Householders warned to check insurance policies would stand up to Christmas calamities

| December 11, 2013 | 0 Comments

ISLANDERS are being warned to make sure their household insurance policies will stand up to festive mishaps.

The average claim goes up at this time of year as people host parties, stock their fridges and freezers with expensive food and store high value gifts in the run up to Christmas.

Last December the average home insurance claim, at just over £1,260, was 16% higher in December than during the rest of the year.

‘As well as accidental damage, Christmas is a time of year when opportunist thieves and burglars know that people have more expensive items in their homes. They could well be on the look out for unattended houses and so it’s very important to make sure they are secure and that contents are properly insured,’ said Rossborough director, Rob Hewlett.

‘Even having a fridge and freezer well stocked can prove expensive if there is a power cut. So leading up to Christmas we would advise homeowners to check their insurance policies to ensure they’re automatically given extra Christmas cover.’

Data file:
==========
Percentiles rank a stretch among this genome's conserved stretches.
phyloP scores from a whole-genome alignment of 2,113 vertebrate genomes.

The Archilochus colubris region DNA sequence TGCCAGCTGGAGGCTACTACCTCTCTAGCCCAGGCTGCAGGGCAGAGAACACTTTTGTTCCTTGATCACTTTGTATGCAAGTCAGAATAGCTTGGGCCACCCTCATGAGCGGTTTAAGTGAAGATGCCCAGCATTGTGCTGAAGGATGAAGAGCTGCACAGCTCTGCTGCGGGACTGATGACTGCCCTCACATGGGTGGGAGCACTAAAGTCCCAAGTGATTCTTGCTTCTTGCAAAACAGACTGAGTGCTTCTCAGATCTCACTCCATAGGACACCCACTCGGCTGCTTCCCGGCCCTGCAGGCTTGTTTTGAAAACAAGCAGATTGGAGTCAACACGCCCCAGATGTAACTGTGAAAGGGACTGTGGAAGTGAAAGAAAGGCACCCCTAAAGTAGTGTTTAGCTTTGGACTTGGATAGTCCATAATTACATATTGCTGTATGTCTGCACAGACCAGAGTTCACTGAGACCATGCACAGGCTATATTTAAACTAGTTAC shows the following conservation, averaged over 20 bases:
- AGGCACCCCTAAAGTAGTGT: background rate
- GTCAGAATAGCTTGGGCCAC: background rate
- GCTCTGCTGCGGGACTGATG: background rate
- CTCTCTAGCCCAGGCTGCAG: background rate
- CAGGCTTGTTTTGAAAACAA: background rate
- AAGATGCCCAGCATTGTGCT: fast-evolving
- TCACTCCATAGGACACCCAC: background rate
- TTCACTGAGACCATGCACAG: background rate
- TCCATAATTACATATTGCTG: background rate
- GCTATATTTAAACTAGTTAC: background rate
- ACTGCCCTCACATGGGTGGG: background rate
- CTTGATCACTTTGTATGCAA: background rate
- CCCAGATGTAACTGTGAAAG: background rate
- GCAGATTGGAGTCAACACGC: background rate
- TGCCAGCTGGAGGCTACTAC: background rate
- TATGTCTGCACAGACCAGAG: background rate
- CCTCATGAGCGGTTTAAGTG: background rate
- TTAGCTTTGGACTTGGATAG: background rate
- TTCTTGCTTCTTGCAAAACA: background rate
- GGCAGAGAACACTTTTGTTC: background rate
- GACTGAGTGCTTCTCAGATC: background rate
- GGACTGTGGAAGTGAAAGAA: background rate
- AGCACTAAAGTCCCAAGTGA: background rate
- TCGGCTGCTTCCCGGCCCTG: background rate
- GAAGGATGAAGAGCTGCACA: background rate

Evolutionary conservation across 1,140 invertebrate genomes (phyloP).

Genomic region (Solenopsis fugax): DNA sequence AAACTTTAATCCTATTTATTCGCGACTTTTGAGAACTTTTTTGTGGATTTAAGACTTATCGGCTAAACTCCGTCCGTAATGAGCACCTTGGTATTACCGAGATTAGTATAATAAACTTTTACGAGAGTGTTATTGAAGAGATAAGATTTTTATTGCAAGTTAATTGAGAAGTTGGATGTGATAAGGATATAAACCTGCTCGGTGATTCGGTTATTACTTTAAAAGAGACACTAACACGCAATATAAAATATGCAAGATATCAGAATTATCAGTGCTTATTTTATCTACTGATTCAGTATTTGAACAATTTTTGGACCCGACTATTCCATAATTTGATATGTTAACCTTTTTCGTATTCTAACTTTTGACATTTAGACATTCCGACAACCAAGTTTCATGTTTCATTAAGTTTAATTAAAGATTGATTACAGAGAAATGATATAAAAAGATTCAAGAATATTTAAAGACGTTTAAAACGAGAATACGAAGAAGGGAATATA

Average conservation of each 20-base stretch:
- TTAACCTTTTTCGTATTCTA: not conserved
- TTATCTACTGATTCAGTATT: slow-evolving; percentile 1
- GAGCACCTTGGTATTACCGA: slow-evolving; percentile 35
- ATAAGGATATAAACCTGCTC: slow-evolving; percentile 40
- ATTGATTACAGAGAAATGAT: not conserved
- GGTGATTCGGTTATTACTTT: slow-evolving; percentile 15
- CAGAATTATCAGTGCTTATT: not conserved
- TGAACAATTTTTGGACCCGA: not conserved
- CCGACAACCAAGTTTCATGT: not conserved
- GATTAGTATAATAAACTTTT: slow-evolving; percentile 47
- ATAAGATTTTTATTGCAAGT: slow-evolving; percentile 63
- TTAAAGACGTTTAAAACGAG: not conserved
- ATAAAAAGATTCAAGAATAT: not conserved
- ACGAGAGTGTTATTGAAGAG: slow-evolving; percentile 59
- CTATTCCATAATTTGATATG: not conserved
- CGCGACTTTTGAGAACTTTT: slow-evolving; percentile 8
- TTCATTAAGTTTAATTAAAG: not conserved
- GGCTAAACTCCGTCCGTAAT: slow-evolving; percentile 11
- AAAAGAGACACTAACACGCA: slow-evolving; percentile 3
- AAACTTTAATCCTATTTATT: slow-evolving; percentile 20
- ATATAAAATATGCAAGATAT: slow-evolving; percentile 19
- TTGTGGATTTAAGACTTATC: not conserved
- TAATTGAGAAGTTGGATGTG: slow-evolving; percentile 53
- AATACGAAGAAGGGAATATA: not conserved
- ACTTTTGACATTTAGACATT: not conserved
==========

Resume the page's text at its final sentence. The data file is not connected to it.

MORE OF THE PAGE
Mr Hewlett said that each policy was different but that the policies offered by Rossborough offer some level of increased cover for religious festivals. Some policies will automatically cover for Christmas gifts and increase the contents for the month of December by 20% or £5,000, he said.

According to national crime statistics there was a 14% rise in domestic burglaries in December last year, as well as a 25% increase in car accidents. Christmas Day was the least likely day to be burgled, while 31 December is one of the five worst days of the year for burglary.

There are a number of simple steps people can take to reduce the risk of being burgled, such as:

  • Keeping expensive gifts hidden away in the attic and not under tree.
  • Ensuring packaging is as unidentifiable as possible when throwing it out; television, laptop and tablet boxes are a beacon to burglars.
  • Double-checking home security before going out to a Christmas or New Year party.
  • Leaving on lights or the TV or radio so that intruders think you are in.

Mr Hewlett added that If you are going to be away for Christmas, jewellery and items of a higher sentimental value should be kept in a safe or at least out of sight. He suggested taking photographs of such items, including any hallmarks they have and writing down serial numbers. This will help with any claims process and will also help the police with their investigation.

‘People can definitely decrease their chances of becoming targeted by thieves just by taking a few common sense precautions. The last thing anyone wants at this time of year is to have the trauma and upset of dealing with the aftermath of a burglary,’ said Mr Hewlett.

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Category: Finance & Business

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